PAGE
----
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Your Guide to Selecting the Right Facility for Long-Term and End-of-Life Care

There are many factors to take into consideration when selecting the appropriate long-term care facility for yourself or a family member. Below are some suggested guidelines for consideration. 

Plan Ahead 

Nursing home care is often sought after a tragic accident (such as a fall) leads to a hospital stay and it’s determined that an individual can no longer live at home. However, families often have discussions about the potential need to move into a nursing home but never do any planning. 

Avoid these last-minute emergency searches by getting to know the facilities in your area. Visit them and ask about their admissions process. It is important to discuss what the clinical conditions are and what care is needed when moving to a nursing home.

Don’t wait until the last day in the hospital to search for a nursing home. Talk to the hospital discharge planner shortly for advice after admission. Consider not only the short-term rehabilitation care offered by the nursing home but also the long-term care when living there. 

Use Nursing Home Compare 

Nursing Home Compare (NHC) is a website that allows you to find and compare all Medicare- and Medicaid-certified nursing homes. This tool helps you identify all the nursing homes within a selected distance of any zip code or town in the country. 

It also provides information on each nursing home and allows you to compare their ratings on quality of care and staffing levels. NHC also contains information on how nursing homes performed on health and fire safety inspections. Pay particular attention to information that is important or related to the reason(s) for moving into a nursing home.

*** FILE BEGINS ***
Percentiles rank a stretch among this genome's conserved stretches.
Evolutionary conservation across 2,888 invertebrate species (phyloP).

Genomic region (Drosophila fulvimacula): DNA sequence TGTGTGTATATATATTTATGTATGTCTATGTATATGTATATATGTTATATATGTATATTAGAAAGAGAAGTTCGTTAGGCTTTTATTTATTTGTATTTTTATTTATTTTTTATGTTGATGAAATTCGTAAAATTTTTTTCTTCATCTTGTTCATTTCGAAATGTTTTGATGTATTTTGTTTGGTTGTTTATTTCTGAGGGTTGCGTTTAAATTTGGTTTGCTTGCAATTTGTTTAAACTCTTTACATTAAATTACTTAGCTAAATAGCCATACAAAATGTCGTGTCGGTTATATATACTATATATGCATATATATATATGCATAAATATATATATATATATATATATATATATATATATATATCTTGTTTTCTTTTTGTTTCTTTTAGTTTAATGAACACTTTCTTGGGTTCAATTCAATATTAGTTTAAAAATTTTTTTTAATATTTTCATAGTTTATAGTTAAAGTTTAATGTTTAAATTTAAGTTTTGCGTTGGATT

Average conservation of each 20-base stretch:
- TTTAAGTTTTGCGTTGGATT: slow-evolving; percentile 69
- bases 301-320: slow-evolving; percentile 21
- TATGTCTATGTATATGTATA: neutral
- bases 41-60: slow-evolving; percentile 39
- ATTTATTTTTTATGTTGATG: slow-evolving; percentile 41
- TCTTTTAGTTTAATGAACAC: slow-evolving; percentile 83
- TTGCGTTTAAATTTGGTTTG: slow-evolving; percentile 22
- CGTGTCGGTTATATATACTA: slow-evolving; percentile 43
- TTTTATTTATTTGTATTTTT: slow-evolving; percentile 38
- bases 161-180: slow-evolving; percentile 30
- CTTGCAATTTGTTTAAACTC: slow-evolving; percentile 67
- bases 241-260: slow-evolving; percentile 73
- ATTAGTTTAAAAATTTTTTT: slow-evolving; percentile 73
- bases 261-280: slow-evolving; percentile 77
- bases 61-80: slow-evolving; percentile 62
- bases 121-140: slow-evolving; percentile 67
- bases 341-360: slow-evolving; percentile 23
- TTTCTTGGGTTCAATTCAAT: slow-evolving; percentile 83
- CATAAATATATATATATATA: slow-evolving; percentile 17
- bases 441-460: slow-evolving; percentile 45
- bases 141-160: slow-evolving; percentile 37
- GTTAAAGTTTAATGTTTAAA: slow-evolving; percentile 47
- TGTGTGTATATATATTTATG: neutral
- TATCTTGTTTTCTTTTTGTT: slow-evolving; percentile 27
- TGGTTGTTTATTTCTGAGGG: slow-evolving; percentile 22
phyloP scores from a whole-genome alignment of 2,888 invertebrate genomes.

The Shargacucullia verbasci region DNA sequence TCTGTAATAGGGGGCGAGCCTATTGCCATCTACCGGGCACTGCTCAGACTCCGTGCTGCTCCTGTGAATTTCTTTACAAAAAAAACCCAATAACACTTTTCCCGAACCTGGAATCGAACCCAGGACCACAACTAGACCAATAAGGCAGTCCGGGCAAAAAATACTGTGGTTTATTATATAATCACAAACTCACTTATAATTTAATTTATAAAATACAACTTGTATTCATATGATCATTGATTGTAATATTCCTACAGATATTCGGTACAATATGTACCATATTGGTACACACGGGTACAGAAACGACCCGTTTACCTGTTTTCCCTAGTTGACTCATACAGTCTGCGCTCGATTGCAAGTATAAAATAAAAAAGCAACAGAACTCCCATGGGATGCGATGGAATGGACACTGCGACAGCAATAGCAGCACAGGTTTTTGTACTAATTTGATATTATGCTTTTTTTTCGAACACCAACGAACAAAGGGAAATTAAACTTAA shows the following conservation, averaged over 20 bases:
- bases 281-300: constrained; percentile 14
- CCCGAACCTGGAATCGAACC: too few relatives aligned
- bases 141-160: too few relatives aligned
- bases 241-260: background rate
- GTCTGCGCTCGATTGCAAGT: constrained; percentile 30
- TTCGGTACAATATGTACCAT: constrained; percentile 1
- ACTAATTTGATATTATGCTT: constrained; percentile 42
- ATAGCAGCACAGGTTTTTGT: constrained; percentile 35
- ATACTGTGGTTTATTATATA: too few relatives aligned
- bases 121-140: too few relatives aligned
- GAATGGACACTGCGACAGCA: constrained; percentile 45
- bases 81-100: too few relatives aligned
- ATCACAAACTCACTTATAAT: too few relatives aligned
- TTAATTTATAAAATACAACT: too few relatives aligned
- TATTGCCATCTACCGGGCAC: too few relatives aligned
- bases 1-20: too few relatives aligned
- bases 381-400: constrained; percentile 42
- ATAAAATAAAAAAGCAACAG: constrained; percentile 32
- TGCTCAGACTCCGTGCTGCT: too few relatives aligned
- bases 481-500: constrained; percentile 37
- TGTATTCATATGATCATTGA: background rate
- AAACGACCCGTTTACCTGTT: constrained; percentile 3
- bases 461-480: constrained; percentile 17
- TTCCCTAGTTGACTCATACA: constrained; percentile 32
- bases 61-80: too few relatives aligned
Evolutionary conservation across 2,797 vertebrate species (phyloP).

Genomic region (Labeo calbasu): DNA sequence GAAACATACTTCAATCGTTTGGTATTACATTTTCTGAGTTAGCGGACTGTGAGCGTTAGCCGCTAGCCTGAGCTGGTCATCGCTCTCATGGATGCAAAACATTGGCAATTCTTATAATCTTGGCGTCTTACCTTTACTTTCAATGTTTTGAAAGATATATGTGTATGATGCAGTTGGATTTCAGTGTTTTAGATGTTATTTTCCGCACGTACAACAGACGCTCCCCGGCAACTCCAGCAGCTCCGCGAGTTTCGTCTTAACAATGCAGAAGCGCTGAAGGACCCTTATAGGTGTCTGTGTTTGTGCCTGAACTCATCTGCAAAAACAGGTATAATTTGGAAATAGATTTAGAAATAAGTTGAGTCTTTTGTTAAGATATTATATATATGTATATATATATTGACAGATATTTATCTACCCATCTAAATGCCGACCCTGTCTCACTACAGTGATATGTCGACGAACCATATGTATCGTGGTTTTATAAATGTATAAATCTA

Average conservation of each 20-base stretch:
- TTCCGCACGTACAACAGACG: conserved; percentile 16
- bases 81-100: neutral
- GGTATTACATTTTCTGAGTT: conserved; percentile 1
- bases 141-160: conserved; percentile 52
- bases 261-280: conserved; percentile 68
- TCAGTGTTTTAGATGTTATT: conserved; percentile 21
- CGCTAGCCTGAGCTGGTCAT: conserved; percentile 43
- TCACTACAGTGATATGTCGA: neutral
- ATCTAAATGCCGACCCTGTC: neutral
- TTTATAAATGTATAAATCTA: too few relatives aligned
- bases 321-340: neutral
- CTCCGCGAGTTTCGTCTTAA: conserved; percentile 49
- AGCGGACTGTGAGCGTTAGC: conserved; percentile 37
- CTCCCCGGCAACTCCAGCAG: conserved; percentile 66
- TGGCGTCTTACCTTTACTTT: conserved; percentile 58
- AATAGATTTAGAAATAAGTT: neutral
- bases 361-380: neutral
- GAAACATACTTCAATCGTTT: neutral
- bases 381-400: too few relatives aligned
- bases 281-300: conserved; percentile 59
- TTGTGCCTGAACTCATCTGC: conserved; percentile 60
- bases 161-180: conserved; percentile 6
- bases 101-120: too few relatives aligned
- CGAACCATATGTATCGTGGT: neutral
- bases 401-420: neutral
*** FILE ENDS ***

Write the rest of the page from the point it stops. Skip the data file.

Tour the facility 

Visiting a center is one of the best ways to learn about the nursing home. Ask staff, families, and residents questions, and observe how the staff members interact with the residents. Families should observe the environment and ask themselves: Is it quiet and peaceful, or chaotic and noisy? Is it cluttered or organized? Do the residents and patients seem happy? What are they doing (e.g., are they all in their rooms and in bed, or out in common areas interacting with others)? 

Researching and finding the right long-term care facility is a difficult and emotional process, but with a little planning and information, you can feel more confident in selecting the proper facility. 

Dr. David Gifford, Senior Vice President of Quality and Regulatory Affairs, Chief Medical Officer, American Health Care Association, [email protected]

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